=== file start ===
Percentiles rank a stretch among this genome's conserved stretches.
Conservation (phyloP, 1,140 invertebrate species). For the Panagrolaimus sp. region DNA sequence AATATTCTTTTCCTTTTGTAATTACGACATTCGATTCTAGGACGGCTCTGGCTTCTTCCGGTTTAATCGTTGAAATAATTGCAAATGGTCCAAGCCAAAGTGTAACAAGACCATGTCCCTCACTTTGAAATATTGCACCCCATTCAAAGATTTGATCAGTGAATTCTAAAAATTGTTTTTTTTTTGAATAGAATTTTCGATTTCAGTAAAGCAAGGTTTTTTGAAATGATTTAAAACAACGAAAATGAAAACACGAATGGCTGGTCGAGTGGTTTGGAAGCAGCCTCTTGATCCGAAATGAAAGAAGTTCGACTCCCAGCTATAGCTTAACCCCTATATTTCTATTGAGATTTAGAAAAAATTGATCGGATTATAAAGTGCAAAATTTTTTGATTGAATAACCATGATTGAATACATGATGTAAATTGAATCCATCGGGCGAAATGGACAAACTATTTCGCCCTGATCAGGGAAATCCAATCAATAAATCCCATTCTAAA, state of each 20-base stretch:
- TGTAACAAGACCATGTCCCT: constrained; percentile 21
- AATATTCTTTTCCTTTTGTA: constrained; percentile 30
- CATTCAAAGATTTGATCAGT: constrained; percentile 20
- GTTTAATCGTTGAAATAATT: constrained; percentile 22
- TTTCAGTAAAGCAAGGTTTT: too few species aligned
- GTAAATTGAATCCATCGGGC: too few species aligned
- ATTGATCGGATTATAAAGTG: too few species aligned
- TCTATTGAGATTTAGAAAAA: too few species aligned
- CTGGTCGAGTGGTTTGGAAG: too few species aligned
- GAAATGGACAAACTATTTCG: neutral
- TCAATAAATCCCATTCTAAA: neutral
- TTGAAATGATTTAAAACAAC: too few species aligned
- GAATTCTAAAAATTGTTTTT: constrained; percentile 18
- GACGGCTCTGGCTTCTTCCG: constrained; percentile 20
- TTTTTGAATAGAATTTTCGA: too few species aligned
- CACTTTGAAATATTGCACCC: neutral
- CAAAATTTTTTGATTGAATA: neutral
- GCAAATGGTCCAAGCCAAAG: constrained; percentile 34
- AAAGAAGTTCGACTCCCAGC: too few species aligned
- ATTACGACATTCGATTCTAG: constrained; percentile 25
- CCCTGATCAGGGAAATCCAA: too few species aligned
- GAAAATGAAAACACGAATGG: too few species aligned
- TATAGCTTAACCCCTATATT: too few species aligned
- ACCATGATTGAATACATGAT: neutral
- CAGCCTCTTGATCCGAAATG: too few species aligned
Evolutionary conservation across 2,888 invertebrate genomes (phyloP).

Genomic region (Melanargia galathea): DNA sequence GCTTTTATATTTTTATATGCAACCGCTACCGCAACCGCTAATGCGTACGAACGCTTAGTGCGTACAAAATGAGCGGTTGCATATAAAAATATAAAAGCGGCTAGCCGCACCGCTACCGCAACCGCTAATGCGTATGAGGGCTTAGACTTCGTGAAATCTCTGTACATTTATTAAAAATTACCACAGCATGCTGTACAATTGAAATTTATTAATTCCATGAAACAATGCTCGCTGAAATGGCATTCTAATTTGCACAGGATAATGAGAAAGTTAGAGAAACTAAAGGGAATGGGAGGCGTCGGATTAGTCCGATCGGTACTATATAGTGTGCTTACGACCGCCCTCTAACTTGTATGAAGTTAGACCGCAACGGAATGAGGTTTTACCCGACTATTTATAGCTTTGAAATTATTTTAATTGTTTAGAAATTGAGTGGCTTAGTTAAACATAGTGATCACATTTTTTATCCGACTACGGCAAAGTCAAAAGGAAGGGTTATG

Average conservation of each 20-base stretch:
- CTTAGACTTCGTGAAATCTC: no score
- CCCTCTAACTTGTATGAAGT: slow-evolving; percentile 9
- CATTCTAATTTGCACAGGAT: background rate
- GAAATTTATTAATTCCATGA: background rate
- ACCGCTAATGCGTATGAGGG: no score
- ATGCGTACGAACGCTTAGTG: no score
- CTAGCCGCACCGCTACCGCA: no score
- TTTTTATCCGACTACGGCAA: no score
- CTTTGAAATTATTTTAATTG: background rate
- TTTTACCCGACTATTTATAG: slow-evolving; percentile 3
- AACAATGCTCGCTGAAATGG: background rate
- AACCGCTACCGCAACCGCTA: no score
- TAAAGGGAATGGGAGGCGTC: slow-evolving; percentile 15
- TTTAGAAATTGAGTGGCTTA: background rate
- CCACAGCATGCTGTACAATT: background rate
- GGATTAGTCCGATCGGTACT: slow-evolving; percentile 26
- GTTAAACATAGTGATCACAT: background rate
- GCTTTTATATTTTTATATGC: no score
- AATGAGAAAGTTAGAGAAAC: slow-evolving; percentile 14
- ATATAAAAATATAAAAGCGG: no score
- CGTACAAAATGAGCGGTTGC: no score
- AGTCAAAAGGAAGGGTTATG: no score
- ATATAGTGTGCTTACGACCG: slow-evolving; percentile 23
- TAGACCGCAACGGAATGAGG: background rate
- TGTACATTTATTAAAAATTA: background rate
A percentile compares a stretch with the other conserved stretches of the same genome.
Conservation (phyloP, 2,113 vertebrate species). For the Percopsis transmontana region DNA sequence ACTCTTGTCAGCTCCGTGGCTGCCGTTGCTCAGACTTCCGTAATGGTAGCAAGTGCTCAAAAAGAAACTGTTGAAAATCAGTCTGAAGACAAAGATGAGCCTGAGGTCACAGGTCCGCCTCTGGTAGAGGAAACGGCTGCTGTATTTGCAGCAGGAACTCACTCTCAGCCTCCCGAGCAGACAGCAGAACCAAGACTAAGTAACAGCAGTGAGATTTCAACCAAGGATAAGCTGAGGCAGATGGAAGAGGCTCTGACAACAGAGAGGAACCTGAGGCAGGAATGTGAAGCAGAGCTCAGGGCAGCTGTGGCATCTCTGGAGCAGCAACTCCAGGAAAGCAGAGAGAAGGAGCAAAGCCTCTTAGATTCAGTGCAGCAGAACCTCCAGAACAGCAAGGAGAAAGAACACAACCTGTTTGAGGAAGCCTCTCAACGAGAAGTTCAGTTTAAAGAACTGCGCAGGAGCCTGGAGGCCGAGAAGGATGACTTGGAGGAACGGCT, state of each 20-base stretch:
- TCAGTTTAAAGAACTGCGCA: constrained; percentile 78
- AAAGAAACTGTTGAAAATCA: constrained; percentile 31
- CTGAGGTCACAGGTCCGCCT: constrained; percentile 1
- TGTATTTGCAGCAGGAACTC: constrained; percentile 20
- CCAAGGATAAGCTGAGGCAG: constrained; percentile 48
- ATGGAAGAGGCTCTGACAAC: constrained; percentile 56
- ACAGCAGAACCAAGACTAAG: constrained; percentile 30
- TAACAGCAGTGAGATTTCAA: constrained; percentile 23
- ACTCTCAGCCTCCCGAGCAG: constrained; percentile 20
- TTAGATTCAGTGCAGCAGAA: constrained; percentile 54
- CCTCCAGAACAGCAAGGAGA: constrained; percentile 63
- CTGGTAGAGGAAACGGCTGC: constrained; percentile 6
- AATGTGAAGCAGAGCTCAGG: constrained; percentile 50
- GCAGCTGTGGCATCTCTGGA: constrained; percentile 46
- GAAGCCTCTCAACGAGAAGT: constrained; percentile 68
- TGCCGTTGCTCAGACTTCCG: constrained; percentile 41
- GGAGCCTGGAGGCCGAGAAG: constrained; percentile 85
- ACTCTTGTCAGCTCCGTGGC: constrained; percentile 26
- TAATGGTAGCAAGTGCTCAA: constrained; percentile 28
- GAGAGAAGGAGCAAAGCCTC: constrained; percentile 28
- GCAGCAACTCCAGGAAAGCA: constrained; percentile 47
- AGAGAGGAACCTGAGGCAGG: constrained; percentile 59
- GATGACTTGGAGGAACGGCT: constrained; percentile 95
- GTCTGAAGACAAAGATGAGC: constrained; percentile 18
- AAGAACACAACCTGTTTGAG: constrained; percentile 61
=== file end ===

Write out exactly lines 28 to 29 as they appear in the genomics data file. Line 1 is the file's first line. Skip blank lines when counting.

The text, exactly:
Evolutionary conservation across 2,888 invertebrate genomes (phyloP).

Genomic region (Melanargia galathea): DNA sequence GCTTTTATATTTTTATATGCAACCGCTACCGCAACCGCTAATGCGTACGAACGCTTAGTGCGTACAAAATGAGCGGTTGCATATAAAAATATAAAAGCGGCTAGCCGCACCGCTACCGCAACCGCTAATGCGTATGAGGGCTTAGACTTCGTGAAATCTCTGTACATTTATTAAAAATTACCACAGCATGCTGTACAATTGAAATTTATTAATTCCATGAAACAATGCTCGCTGAAATGGCATTCTAATTTGCACAGGATAATGAGAAAGTTAGAGAAACTAAAGGGAATGGGAGGCGTCGGATTAGTCCGATCGGTACTATATAGTGTGCTTACGACCGCCCTCTAACTTGTATGAAGTTAGACCGCAACGGAATGAGGTTTTACCCGACTATTTATAGCTTTGAAATTATTTTAATTGTTTAGAAATTGAGTGGCTTAGTTAAACATAGTGATCACATTTTTTATCCGACTACGGCAAAGTCAAAAGGAAGGGTTATG